You mention sidewalks....avoid them if you can. Learn to ride a bit more aggressively in the road and not get forced onto the sidewalk. Where I live, its against the law to ride on the sidewalk, even though many do.
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Old 07-12-08, 09:16 AM
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two words.... man up
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Old 07-12-08, 09:27 AM
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Give us your starting and ending points, and mabey we can help with a different route?
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Old 07-12-08, 09:30 AM
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Take some time on the weekend, ride to work, explore different side streets on the way there and back, odds are you'll find a more bike-friendly route and even if you don't you'll probably find out your other route isn't as bad as you thought. This'll give you a good idea of how much time it's going to take you too.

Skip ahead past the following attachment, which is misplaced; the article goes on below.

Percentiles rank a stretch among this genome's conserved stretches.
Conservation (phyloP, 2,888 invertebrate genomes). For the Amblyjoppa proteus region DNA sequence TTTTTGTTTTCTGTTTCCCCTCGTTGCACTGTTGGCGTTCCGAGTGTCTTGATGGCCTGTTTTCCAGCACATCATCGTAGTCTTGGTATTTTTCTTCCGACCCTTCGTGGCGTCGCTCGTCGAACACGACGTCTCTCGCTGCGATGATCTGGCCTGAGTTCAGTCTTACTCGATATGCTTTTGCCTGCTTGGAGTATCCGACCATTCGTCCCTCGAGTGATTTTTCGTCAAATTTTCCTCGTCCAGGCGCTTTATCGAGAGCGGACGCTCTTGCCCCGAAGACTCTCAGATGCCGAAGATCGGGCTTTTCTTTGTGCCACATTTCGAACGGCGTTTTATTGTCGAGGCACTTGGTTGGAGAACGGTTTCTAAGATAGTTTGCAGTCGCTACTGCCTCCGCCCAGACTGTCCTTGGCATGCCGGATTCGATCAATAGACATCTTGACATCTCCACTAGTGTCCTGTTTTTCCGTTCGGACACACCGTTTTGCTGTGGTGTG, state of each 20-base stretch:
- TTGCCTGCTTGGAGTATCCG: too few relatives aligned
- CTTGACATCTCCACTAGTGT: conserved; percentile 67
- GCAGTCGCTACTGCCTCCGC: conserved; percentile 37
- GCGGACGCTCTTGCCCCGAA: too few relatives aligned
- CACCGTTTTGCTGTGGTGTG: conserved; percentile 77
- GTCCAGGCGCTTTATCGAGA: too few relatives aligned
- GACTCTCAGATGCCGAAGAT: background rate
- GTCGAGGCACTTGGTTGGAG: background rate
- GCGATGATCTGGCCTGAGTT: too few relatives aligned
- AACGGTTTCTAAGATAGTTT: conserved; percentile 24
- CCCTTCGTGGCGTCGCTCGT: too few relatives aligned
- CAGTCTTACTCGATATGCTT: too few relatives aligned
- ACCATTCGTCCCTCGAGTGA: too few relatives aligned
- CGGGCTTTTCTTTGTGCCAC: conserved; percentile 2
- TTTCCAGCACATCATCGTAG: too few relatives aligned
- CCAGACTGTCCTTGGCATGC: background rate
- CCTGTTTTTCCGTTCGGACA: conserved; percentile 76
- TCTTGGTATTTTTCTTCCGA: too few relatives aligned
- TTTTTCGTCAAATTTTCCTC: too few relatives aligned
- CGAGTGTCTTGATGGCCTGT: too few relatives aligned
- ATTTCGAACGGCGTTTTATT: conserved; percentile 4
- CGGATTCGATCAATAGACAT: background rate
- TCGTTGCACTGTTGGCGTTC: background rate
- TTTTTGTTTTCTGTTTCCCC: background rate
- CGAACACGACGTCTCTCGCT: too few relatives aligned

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Old 07-12-08, 09:31 AM
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You might try starting out by biking part of the way and driving the rest then slowly reduce the distance driven.
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Old 07-12-08, 09:38 AM
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Originally Posted by wez312 View Post
Take some time on the weekend, ride to work, explore different side streets on the way there and back, odds are you'll find a more bike-friendly route and even if you don't you'll probably find out your other route isn't as bad as you thought. This'll give you a good idea of how much time it's going to take you too.
That's what I did.
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Old 07-12-08, 09:46 AM